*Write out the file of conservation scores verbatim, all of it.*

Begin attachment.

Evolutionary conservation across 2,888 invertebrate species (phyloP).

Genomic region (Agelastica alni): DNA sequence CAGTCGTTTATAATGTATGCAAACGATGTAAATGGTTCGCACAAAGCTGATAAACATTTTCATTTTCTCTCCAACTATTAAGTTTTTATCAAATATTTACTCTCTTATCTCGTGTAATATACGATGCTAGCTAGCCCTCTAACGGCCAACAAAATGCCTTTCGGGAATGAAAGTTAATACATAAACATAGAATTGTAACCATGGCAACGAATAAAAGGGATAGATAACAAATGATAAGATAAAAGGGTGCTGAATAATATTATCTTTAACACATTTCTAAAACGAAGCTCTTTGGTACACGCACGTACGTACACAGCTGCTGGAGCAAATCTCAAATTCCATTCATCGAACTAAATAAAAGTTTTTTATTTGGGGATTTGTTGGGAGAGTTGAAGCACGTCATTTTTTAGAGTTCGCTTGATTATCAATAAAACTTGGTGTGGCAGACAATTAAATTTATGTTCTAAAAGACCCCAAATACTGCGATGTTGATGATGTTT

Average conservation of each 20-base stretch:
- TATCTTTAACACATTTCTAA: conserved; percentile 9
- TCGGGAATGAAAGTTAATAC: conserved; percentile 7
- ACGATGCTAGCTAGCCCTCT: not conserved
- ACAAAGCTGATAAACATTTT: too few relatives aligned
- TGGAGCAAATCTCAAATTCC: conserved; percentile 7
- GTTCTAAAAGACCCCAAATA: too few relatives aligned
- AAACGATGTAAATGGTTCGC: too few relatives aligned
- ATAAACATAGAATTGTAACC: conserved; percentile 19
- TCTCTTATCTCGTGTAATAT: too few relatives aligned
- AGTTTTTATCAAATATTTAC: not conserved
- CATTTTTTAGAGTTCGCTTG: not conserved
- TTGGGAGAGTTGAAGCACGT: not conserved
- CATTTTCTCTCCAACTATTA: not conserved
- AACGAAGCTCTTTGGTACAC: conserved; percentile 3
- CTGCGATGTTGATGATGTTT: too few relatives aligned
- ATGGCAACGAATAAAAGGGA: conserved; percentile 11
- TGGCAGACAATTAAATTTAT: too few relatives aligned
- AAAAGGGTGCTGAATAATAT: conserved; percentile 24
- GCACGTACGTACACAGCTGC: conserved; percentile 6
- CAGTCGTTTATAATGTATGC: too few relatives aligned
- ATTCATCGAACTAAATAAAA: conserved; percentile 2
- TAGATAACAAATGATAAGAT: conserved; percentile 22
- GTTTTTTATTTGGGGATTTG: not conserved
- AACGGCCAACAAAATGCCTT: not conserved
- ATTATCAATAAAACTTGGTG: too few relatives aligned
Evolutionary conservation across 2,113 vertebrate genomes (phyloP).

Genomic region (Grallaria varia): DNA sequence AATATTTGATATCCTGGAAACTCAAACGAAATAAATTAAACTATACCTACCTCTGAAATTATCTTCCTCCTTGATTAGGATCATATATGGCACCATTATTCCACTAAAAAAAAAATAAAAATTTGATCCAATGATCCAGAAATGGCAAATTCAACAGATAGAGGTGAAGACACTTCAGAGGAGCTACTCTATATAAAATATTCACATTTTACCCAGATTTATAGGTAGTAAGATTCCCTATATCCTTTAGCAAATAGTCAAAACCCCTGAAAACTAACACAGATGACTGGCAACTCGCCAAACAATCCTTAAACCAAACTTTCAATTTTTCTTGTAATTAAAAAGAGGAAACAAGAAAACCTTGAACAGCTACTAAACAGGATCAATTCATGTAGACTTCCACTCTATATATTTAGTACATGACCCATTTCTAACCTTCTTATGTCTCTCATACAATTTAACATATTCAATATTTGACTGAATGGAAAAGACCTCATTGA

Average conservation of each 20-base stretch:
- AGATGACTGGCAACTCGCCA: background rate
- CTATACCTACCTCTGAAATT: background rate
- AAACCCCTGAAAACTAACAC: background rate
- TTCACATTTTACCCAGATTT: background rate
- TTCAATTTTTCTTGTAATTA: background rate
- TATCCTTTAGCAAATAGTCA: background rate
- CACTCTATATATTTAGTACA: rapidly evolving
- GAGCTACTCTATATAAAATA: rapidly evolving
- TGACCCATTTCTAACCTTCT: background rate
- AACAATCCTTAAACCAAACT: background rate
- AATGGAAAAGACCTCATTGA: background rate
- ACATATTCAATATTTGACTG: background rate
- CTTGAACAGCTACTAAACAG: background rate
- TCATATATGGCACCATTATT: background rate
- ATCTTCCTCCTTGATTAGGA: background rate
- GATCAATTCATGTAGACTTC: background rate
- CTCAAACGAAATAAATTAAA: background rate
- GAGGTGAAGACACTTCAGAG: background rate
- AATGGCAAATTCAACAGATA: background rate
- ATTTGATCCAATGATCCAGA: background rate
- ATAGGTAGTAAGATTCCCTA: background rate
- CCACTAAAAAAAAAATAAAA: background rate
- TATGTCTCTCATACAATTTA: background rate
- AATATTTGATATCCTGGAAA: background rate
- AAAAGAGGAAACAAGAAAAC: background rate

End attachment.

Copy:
Evolutionary conservation across 2,888 invertebrate species (phyloP).

Genomic region (Agelastica alni): DNA sequence CAGTCGTTTATAATGTATGCAAACGATGTAAATGGTTCGCACAAAGCTGATAAACATTTTCATTTTCTCTCCAACTATTAAGTTTTTATCAAATATTTACTCTCTTATCTCGTGTAATATACGATGCTAGCTAGCCCTCTAACGGCCAACAAAATGCCTTTCGGGAATGAAAGTTAATACATAAACATAGAATTGTAACCATGGCAACGAATAAAAGGGATAGATAACAAATGATAAGATAAAAGGGTGCTGAATAATATTATCTTTAACACATTTCTAAAACGAAGCTCTTTGGTACACGCACGTACGTACACAGCTGCTGGAGCAAATCTCAAATTCCATTCATCGAACTAAATAAAAGTTTTTTATTTGGGGATTTGTTGGGAGAGTTGAAGCACGTCATTTTTTAGAGTTCGCTTGATTATCAATAAAACTTGGTGTGGCAGACAATTAAATTTATGTTCTAAAAGACCCCAAATACTGCGATGTTGATGATGTTT

Average conservation of each 20-base stretch:
- TATCTTTAACACATTTCTAA: conserved; percentile 9
- TCGGGAATGAAAGTTAATAC: conserved; percentile 7
- ACGATGCTAGCTAGCCCTCT: not conserved
- ACAAAGCTGATAAACATTTT: too few relatives aligned
- TGGAGCAAATCTCAAATTCC: conserved; percentile 7
- GTTCTAAAAGACCCCAAATA: too few relatives aligned
- AAACGATGTAAATGGTTCGC: too few relatives aligned
- ATAAACATAGAATTGTAACC: conserved; percentile 19
- TCTCTTATCTCGTGTAATAT: too few relatives aligned
- AGTTTTTATCAAATATTTAC: not conserved
- CATTTTTTAGAGTTCGCTTG: not conserved
- TTGGGAGAGTTGAAGCACGT: not conserved
- CATTTTCTCTCCAACTATTA: not conserved
- AACGAAGCTCTTTGGTACAC: conserved; percentile 3
- CTGCGATGTTGATGATGTTT: too few relatives aligned
- ATGGCAACGAATAAAAGGGA: conserved; percentile 11
- TGGCAGACAATTAAATTTAT: too few relatives aligned
- AAAAGGGTGCTGAATAATAT: conserved; percentile 24
- GCACGTACGTACACAGCTGC: conserved; percentile 6
- CAGTCGTTTATAATGTATGC: too few relatives aligned
- ATTCATCGAACTAAATAAAA: conserved; percentile 2
- TAGATAACAAATGATAAGAT: conserved; percentile 22
- GTTTTTTATTTGGGGATTTG: not conserved
- AACGGCCAACAAAATGCCTT: not conserved
- ATTATCAATAAAACTTGGTG: too few relatives aligned
Evolutionary conservation across 2,113 vertebrate genomes (phyloP).

Genomic region (Grallaria varia): DNA sequence AATATTTGATATCCTGGAAACTCAAACGAAATAAATTAAACTATACCTACCTCTGAAATTATCTTCCTCCTTGATTAGGATCATATATGGCACCATTATTCCACTAAAAAAAAAATAAAAATTTGATCCAATGATCCAGAAATGGCAAATTCAACAGATAGAGGTGAAGACACTTCAGAGGAGCTACTCTATATAAAATATTCACATTTTACCCAGATTTATAGGTAGTAAGATTCCCTATATCCTTTAGCAAATAGTCAAAACCCCTGAAAACTAACACAGATGACTGGCAACTCGCCAAACAATCCTTAAACCAAACTTTCAATTTTTCTTGTAATTAAAAAGAGGAAACAAGAAAACCTTGAACAGCTACTAAACAGGATCAATTCATGTAGACTTCCACTCTATATATTTAGTACATGACCCATTTCTAACCTTCTTATGTCTCTCATACAATTTAACATATTCAATATTTGACTGAATGGAAAAGACCTCATTGA

Average conservation of each 20-base stretch:
- AGATGACTGGCAACTCGCCA: background rate
- CTATACCTACCTCTGAAATT: background rate
- AAACCCCTGAAAACTAACAC: background rate
- TTCACATTTTACCCAGATTT: background rate
- TTCAATTTTTCTTGTAATTA: background rate
- TATCCTTTAGCAAATAGTCA: background rate
- CACTCTATATATTTAGTACA: rapidly evolving
- GAGCTACTCTATATAAAATA: rapidly evolving
- TGACCCATTTCTAACCTTCT: background rate
- AACAATCCTTAAACCAAACT: background rate
- AATGGAAAAGACCTCATTGA: background rate
- ACATATTCAATATTTGACTG: background rate
- CTTGAACAGCTACTAAACAG: background rate
- TCATATATGGCACCATTATT: background rate
- ATCTTCCTCCTTGATTAGGA: background rate
- GATCAATTCATGTAGACTTC: background rate
- CTCAAACGAAATAAATTAAA: background rate
- GAGGTGAAGACACTTCAGAG: background rate
- AATGGCAAATTCAACAGATA: background rate
- ATTTGATCCAATGATCCAGA: background rate
- ATAGGTAGTAAGATTCCCTA: background rate
- CCACTAAAAAAAAAATAAAA: background rate
- TATGTCTCTCATACAATTTA: background rate
- AATATTTGATATCCTGGAAA: background rate
- AAAAGAGGAAACAAGAAAAC: background rate